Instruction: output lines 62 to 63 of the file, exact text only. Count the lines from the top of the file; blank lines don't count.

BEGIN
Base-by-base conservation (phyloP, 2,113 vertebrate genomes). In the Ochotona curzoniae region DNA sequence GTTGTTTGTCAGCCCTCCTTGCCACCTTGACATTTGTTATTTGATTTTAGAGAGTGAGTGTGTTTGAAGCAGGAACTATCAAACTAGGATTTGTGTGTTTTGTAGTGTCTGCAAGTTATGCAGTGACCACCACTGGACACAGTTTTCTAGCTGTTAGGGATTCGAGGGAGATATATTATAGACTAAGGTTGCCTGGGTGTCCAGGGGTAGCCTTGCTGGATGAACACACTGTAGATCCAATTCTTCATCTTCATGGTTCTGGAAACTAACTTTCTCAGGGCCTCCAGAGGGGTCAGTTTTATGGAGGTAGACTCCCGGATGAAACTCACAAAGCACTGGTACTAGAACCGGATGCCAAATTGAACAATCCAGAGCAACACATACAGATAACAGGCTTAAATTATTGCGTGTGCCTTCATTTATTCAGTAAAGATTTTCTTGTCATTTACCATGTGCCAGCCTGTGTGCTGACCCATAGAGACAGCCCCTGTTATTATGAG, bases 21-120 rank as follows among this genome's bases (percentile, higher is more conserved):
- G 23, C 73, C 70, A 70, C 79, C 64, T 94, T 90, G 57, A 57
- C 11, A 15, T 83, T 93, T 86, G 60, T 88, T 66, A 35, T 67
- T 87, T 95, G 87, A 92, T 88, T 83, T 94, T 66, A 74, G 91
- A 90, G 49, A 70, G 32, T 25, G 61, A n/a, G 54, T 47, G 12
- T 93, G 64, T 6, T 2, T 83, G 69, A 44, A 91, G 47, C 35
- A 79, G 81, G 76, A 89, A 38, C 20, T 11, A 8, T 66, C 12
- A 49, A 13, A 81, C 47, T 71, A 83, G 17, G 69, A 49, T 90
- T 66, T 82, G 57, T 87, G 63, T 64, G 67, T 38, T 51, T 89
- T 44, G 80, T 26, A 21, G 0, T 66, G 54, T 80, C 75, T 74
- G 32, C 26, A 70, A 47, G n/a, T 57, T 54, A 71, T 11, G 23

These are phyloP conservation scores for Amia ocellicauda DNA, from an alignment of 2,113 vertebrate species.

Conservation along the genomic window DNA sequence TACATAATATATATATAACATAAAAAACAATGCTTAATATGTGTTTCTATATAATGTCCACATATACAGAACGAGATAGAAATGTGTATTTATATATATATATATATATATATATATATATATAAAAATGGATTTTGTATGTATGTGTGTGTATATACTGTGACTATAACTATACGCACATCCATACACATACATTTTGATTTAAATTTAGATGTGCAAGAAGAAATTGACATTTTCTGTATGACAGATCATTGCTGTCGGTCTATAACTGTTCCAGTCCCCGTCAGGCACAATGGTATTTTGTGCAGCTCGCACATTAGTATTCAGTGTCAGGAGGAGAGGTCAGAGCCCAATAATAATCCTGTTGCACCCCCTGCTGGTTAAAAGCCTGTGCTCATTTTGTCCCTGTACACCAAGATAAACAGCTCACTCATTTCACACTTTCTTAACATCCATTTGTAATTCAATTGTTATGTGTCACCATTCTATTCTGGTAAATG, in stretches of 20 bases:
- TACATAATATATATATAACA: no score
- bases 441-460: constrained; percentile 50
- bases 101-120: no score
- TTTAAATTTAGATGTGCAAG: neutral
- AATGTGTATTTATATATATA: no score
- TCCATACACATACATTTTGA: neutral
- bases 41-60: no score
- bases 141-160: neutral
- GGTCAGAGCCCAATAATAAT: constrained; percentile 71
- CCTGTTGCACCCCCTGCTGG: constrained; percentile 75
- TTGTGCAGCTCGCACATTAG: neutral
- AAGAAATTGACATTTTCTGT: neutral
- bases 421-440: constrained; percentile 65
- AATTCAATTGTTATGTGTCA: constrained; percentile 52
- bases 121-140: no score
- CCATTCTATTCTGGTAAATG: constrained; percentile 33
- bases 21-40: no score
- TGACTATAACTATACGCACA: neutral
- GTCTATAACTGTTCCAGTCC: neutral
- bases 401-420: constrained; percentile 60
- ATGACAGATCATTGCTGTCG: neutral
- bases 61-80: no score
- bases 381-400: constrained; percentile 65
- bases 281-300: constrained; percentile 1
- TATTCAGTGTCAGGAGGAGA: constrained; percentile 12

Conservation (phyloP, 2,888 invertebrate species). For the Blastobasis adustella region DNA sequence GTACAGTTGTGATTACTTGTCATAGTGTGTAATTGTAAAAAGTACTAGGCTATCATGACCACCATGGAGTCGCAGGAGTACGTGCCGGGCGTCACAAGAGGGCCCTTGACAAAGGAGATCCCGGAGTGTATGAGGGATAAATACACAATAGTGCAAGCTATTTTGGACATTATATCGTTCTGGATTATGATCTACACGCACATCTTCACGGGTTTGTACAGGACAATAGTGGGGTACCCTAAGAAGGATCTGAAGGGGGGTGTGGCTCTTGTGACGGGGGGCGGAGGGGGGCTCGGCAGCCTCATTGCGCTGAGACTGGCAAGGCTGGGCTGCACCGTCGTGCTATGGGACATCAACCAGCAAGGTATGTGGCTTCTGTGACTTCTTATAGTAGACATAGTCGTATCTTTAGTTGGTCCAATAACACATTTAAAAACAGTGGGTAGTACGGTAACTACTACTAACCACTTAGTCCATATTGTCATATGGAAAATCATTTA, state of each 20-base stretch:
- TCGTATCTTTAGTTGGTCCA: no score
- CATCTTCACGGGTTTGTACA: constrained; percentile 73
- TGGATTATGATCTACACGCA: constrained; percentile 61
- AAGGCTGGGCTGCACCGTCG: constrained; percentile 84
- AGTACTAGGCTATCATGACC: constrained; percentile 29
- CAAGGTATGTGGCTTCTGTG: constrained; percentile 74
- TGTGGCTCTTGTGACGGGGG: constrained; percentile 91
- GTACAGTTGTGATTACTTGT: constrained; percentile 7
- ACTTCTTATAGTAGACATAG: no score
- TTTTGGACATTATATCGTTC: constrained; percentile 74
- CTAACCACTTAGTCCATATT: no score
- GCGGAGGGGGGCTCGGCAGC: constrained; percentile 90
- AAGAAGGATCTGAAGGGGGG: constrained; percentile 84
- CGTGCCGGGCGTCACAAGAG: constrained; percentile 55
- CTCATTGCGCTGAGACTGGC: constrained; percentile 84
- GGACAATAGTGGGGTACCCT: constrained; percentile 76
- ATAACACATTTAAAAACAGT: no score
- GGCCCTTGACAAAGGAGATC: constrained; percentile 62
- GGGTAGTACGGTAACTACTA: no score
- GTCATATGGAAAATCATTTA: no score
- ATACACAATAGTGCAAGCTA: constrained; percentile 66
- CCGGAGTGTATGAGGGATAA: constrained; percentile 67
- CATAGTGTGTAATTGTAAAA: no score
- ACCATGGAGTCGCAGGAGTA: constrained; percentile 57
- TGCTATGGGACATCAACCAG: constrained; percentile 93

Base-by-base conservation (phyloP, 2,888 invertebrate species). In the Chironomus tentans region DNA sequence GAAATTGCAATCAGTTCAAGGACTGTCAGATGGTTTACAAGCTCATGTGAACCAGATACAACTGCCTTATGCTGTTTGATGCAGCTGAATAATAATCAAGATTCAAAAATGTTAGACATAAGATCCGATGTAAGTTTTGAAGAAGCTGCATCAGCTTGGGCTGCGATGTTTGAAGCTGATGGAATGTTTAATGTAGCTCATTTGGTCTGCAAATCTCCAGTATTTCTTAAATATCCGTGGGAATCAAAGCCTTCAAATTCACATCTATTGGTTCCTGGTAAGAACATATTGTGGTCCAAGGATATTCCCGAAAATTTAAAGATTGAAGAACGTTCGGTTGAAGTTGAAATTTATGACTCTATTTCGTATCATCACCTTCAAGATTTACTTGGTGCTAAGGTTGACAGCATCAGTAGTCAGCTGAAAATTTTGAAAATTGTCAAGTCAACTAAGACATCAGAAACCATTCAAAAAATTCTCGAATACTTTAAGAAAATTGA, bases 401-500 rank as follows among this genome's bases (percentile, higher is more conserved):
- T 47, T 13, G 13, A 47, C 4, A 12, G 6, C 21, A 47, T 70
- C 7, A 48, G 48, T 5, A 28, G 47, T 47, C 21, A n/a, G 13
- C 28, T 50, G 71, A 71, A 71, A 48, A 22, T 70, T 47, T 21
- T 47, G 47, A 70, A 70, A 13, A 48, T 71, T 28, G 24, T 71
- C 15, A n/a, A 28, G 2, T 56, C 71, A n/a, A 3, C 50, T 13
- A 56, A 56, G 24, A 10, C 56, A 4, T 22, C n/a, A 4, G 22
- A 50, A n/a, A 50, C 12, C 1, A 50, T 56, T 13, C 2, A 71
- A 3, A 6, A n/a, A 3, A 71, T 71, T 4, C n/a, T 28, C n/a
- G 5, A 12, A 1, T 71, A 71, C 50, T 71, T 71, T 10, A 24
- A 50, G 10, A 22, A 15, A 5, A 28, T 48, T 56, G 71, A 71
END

- CATAGTGTGTAATTGTAAAA: no score
- ACCATGGAGTCGCAGGAGTA: constrained; percentile 57